FINANCIAL PLANNING
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RETIREMENT PLANNING
WHERE WILL MY MONEY COME FROM?

Employment Income

Annual employment income will probably be the largest source of incoming funds you receive - and the largest component of your contributions to your retirement fund.

As there is no annual personal income tax in Negara Brunei Darussalam, it is best to do a simple budget to subtract your annual living expenses and recurring expenses from your annual income. The amount left over represents the discretionary saving you have at your disposal. This way you may be able to save a large portion of your employment income toward your retirement, or you may only be able to save a little.

Social Security (TAP and SCP)

Social security benefits can provide a small portion of your retirement income. You may visit TAP website (www.tap.com.bn) to estimate your retirement benefits (in today's dollars) by using the site's online calculator.

Although you won’t be able to use this funds to build your nest egg, however it will help to fund your living expenses when you're retired and reduce the size of nest egg you will need.

Current Savings, Investments and other sources of funds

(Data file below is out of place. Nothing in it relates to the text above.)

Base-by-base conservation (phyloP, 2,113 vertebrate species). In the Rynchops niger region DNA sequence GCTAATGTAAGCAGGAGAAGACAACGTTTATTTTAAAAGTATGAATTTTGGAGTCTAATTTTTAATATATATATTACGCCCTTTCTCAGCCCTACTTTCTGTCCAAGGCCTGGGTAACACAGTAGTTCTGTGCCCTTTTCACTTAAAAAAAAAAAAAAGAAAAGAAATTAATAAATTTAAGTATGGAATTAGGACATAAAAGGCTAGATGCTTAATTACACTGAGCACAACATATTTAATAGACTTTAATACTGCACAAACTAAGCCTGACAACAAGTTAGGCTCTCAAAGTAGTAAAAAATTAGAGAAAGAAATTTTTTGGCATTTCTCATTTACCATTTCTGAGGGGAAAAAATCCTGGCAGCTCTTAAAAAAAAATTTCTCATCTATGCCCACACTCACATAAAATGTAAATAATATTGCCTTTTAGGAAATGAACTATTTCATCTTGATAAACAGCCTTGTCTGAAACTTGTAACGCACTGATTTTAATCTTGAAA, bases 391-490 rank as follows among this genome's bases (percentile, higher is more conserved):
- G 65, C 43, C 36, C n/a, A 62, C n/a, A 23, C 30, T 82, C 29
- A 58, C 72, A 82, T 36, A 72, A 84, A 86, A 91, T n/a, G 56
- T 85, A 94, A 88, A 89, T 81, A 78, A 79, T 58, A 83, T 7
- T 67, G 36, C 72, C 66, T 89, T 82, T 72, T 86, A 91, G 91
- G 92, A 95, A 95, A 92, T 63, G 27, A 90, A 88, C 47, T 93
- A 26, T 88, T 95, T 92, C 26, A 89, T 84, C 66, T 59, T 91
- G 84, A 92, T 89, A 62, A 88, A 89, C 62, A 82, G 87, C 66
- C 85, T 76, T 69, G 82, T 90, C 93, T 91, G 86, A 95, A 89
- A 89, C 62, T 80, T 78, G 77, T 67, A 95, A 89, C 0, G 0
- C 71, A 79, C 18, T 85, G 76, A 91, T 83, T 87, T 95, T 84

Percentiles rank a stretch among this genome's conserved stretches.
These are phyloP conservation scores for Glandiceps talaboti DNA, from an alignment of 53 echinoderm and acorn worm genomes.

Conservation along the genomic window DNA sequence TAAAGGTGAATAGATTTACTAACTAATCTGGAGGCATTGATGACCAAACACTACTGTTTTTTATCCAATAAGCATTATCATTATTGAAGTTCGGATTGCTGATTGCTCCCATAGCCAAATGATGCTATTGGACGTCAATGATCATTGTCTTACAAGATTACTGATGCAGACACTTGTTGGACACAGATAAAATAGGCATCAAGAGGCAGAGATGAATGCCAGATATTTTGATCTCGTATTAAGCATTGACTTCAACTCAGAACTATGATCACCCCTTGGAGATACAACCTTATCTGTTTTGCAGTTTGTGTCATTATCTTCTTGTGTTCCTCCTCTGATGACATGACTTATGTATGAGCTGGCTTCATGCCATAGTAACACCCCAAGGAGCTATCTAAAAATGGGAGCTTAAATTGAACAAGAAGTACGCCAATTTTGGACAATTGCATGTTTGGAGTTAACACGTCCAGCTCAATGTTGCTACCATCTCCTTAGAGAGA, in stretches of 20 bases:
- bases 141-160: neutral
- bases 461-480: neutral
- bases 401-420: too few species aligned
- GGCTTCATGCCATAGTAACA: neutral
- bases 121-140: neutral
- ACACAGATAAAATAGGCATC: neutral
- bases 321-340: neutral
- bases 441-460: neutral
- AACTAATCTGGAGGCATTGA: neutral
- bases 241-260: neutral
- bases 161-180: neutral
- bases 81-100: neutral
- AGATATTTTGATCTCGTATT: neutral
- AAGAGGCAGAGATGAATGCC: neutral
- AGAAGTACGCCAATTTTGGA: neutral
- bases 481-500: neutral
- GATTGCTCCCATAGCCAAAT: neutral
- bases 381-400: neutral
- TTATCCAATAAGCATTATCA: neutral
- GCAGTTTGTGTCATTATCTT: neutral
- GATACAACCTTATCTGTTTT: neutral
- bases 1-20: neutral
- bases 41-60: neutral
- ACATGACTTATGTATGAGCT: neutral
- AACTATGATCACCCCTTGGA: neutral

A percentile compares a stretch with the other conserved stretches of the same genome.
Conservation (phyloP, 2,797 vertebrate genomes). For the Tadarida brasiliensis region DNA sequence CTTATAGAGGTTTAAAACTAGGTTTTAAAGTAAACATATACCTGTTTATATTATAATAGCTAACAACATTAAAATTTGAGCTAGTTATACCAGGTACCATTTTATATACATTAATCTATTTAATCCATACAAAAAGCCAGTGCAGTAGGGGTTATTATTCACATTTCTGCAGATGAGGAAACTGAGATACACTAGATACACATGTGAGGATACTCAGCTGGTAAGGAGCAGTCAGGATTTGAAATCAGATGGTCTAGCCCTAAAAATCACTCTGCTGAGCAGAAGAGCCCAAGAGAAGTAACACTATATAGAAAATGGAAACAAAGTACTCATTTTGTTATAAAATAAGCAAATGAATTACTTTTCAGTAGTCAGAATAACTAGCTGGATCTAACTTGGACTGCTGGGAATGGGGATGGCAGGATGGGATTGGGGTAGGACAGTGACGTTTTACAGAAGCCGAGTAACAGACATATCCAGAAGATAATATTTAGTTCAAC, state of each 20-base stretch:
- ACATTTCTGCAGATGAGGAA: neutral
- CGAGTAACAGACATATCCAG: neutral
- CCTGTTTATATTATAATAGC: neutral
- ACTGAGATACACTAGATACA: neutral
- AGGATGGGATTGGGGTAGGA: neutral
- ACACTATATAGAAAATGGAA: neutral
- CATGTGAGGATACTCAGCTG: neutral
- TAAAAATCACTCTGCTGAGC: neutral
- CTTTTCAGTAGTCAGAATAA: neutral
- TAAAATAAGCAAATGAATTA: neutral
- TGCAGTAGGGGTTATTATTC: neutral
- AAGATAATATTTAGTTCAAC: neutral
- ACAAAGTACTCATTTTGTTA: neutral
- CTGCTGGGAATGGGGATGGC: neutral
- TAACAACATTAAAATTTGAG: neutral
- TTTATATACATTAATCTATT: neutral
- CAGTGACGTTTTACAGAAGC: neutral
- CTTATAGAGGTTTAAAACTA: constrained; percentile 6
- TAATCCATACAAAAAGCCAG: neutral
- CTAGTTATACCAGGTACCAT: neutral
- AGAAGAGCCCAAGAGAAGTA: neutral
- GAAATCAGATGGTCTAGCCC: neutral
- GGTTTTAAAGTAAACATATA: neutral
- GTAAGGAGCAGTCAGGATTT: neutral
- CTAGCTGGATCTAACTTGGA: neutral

With the current savings and investments that you have, if you have a sizable portfolio then it may sufficient to cover your retirement all by itself.

If you have yet to begin savings or coming to the retirement planning game late, you will need to compensate for your lack of current savings with greater ongoing contributions.

Other sources that will be available to fund for your retirement needs such as inheritance, gifts, pay raises and bonuses etc. Whatever additional sources of funds you may have do include them in your retirement projection only if it is certain to occur.

Building a Nest Egg

There are many types of investment account, savings plan and financial products that you can use to build your retirement nest egg. However, one may need to know the relationship between risk and return before investing into such products. Diversification may reduce the amount of risk in your portfolio, increasing the chances that you'll reach your retirement savings goals.